Europalia Indonesia in Belgium

Founded in 1969, “Europalia” invited us to discover new perspectives on the “other” and ourselves through the arts, this European project being only successful if it takes the cultures of its member countries and the world into account…
… So, this year, after Turkey, in 2015 ; India, in 2013 ; Brazil, in 2011 ; China, in 2009 ; … ; in 2017, “Europalia” invite Indonesia, until the 21st of January 2018.
Three main exhibitions wait us to help us to learn more about this great Asiatic country, composed of 17.508 islands, only 8.844 having one name, 922 being permantely inhabited.
… And since we write about islands, we have to thing about the life on the sea, what is the goal of the nice exhibition “Archipelago, Kingdoms of the Sea”, till January 21st, in the museum “La Boverie”, in Liège, being located on one walking distance of the railway station of “Liège Guillemins”.
To start our visit of “Archipelago, Kingdoms of the Sea”, don’t forget that the Indonesian Archipelago has welcomed people and cultures from overseas, giving rise to powerful and wealthy maritime states, and assure the identity of this country through myths, religions, arts and artistic techniques that blended with local traditions.
Certainly the sea connects more than it divides, giving the opportunity, since thousands of years, for the Indonesian Archipelago to welcome people and cultures from overseas.
… And now, until January 21st. 2018, it’s time for “Europalia” to welcome Indonesia in Belgium, but also, with some events, in France, Germany, Netherlands and Poland
So, for the first time in the history, Liège welcomes one exhibition of “Europalia”, … and not for one little event, … “Archipelago, Kingdoms of the Sea” being one of the three most important events of “Europalia Indonesia”
… With, first of all, we find one life size traditional boat from Sulawesi, called “padewakang”, first constructed, according to the ancestral method, near Makassar, before to be constructed again, by some Indonesian carpenters in “La Boverie” !

“Padewakang”, in Liège (c) “Caracas”

If the “Royal Museum of Mariemont” and the “Marine National Museum of Paris” show us some of their best artistic pieces, most of them are coming from the “National Museum of Indonesia”, in Jakarta, some of them for their first ever journey outside Indonesia
… In “La Boverie”, with about 300 artistic worksour travel start with the extraordinary Austronesian adventures ; followed by the Hindu-Buddhist kingdoms ; the first Sumatran and Javanese Empires ; the sustained relationships with China, India and the Muslim world ; the emergence and growth of Sultanates ; the first contacts with Europeans ; the Islam’s expansion (Indosesia being now the largest muslim country in the world) ; the independence and the subsequent development of the country ; one last chapter being reserved for some contemporary artistic works
Reaching Brussels, “Bozar” (“Palace of Fine Arts”) wait our visit of “Ancestors and Rituals”, til January 14th, to go further with our knowledge of this great country, being the third largest democracy in the world, following India and the USA, with a population of 237.641.000 people, living on one area of 1.904.570 km2, wich give us a density of 115 inhabitants/km2, Jakarta, the capital city being the second more important world metropolis, right after Tokyo.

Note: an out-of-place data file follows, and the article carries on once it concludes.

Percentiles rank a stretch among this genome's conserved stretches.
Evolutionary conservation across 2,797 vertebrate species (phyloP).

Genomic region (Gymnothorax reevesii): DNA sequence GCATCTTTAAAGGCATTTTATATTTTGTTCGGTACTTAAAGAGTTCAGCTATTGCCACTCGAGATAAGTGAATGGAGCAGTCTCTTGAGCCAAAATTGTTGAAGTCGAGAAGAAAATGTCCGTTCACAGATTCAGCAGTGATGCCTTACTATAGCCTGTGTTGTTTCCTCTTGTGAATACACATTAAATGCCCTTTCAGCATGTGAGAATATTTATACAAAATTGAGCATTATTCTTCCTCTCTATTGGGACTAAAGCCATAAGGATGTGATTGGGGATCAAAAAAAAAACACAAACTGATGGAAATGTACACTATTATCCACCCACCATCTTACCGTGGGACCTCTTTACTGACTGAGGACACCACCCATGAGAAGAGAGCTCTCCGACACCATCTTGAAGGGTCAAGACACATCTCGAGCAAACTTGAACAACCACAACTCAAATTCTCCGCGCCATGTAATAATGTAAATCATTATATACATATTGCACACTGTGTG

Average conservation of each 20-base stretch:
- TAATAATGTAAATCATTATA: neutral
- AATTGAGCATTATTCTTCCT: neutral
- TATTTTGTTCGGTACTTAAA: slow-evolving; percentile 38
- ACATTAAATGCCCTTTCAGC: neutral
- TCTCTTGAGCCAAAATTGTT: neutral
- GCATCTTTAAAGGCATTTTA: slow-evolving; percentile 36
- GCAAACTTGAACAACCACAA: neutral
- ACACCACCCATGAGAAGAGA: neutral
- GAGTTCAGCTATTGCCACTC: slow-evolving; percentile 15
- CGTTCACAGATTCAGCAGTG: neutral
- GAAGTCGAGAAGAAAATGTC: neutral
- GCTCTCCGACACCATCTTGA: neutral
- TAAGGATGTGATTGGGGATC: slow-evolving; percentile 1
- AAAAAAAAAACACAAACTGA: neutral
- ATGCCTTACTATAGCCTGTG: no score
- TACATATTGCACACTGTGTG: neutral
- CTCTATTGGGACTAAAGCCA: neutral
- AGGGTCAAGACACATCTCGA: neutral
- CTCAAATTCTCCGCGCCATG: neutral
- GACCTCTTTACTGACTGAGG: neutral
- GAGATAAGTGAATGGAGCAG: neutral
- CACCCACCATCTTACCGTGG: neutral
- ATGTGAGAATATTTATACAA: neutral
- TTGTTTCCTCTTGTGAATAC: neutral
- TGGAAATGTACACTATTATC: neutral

With more than 700 languages spoken in the country, Indonesia, counting 300 ethnic groups, offer us one rich variety of cultures, about all of them offering ascribing one great importance to their ancestors, wich is really well explained troughout the route of “Ancestors and Rituals”, one main exhibition of “Europalia Indonesia” that we have to visit…
From Papoua to Sumatra, we follow the direct link between the Indonesian and their ancestors, this link offering a social harmony, being the source of fertility, assuring the future of peoples and cultures
… Like on Sulawesi, by the Torajans who exhume their deads each year, to wash, dress and parade them, one video showing us one real expensive funeral, the family of the dead(s) drinking some buffles’ blood, more than 200 of them being offered to their ancestors, during a three days’ funeral rites’ ceremony…, to help the deceased people(s) to attein the status of ancestor
Also, with 160 archaeological and ethnographic treasures loaned by the “National Museum of Indonesia” (some of them being shown for the first time out of Indonesia) and others coming from different Indonesian and European museums, as well that some coming from private collections“Ancestors and Rituals” present us different testimonies of Buddhist and Hinduist cultures being really important in the past (and still right now in Bali), before the introduction of the Islam (wich is, in Indonesia, opened to the pre-existing ancestral cults, respecting, by exemple, in Java, the Hinhuist Temple of Prambaman, dedicated to Shiva, and the Buddhist Temple of Borobudur), in the 13th century, knowing that migratory peoples, who left Taïwan more than 5.000 years ago, came overthere with their Austronesian culture, the Vietnamese culture, knowed for its bronze’s mastery, being also present, Catholicism and Protestantism being introduced by Portuguese and Dutch colonialists, starting in the 16th century, the Indonesian independance being proclaimaid in 1945.